Quest resident Gordon Longphee dies from injuries

A 56-year-old man injured last week when he was pushed by another resident at special care home in Lower Sackville has died.

Lower Sackville care facility defends its practices and delay in notifying police

Quest Regional Rehabilitation Centre. (CBC)

A 56-year-old man injured last week when he was pushed by another resident at special care home in Lower Sackville has died.

A police major crime unit is investigating the death of Quest Regional Rehabilitation Centre resident Gordon Longphee, the fourth homicide of the year in the Halifax area. 

On Tuesday Quest chairman Ron Cooper said incidents such as this one are unfortunate, but cannot always be prevented. 

"Things like this happen from time to time at these facilities," he said. 

Longphee was hurt on May 11 and taken to hospital, but police were not called until four days later. Cooper said police were only notified after the victim's condition deteriorated.

"We initially were anticipating there would be a hospital visit and a return to the facility," he said.

RCMP said Longphee died in hospital on Saturday.

His death has sparked sadness and concern. Brenda Hardiman's daughter is a resident of Quest and has been the victim of resident-on-resident violence. 

"We all fear for a call like the family's received," Hardiman said. "These people are in care for a reason and they need to be monitored."

Gordie Longphee's funeral will be Friday in his hometown of New Waterford. (Submitted)

Jean Coleman, with the Nova Scotia Association for Community Living, said the death never should have happened. She said institutions need to be replaced with community living.

"When people are congregated, that's what happens," she said. "Harm happens, whether it's to individuals who are living there or to staff."

Longphee was born in New Waterford, according to his obituary.

"Gordie loved listening to music. His favourite hymns were Danny Boy and Out on the Mira. Gordie enjoyed going for drives, having stories read to him and eating his favourite snack, cheezees," his obituary said.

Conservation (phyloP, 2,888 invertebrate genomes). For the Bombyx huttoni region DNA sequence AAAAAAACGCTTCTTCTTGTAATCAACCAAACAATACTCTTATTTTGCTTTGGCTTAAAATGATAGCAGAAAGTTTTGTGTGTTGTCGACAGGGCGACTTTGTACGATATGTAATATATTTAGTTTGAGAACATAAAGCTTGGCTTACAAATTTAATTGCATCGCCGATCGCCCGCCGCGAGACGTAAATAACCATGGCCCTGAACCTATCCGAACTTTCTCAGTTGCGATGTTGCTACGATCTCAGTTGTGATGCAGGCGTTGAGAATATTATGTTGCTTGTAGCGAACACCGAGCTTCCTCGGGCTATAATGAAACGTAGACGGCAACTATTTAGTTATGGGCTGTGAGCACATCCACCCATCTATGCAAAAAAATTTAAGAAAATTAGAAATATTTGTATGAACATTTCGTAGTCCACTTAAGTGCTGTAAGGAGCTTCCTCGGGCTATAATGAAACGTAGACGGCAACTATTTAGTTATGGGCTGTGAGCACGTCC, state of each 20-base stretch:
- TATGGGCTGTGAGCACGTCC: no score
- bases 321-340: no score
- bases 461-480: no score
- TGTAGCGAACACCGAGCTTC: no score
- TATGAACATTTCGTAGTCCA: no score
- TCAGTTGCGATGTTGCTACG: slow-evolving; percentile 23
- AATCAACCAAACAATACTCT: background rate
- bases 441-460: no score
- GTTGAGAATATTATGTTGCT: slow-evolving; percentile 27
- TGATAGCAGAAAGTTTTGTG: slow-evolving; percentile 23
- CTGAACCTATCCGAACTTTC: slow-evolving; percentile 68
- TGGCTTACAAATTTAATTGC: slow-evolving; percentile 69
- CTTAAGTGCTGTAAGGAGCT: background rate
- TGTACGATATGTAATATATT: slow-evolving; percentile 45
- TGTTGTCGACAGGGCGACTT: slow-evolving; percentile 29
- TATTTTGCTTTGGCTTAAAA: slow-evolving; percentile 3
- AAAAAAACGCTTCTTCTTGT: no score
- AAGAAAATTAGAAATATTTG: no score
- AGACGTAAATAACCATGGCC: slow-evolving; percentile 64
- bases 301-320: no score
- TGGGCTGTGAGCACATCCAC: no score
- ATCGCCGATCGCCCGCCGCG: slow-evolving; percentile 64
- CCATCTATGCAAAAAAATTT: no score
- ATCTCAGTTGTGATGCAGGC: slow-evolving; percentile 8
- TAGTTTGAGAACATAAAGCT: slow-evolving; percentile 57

He has two surviving sisters but is predeceased by his father, his mother, and five other siblings. 

Laura Arthurs, chief executive of Quest, said they stayed in close contact with Longphee while he was in hospital. 

"We work very hard at many levels of safety and intervention in the facility. We provide a very high level of service," she said.

"We cannot control every variable that happens on a daily basis, but we try to be one step ahead of those variables."

RCMP have said a 28-year-old resident was involved in the assault. Cooper said that person is not staying at Quest at this time. He would not say where he's gone or who initiated the move. 

Cooper said there was a ratio of one staff member for every three patients at the time of the incident .

Arthurs could not estimate how many assaults have taken place at the facility. She said almost all clients require the highest level of care and most have some behavioural issues that make it difficult for them to live in the community. 

"The definition of assault is very different depending on the client themselves and their capability to understand the world around them," she said.

Nova Scotia Department of Community Services said the death is also being investigated by their staff.

An autopsy is scheduled for Tuesday.

Longphee's funeral will be Friday in New Waterford.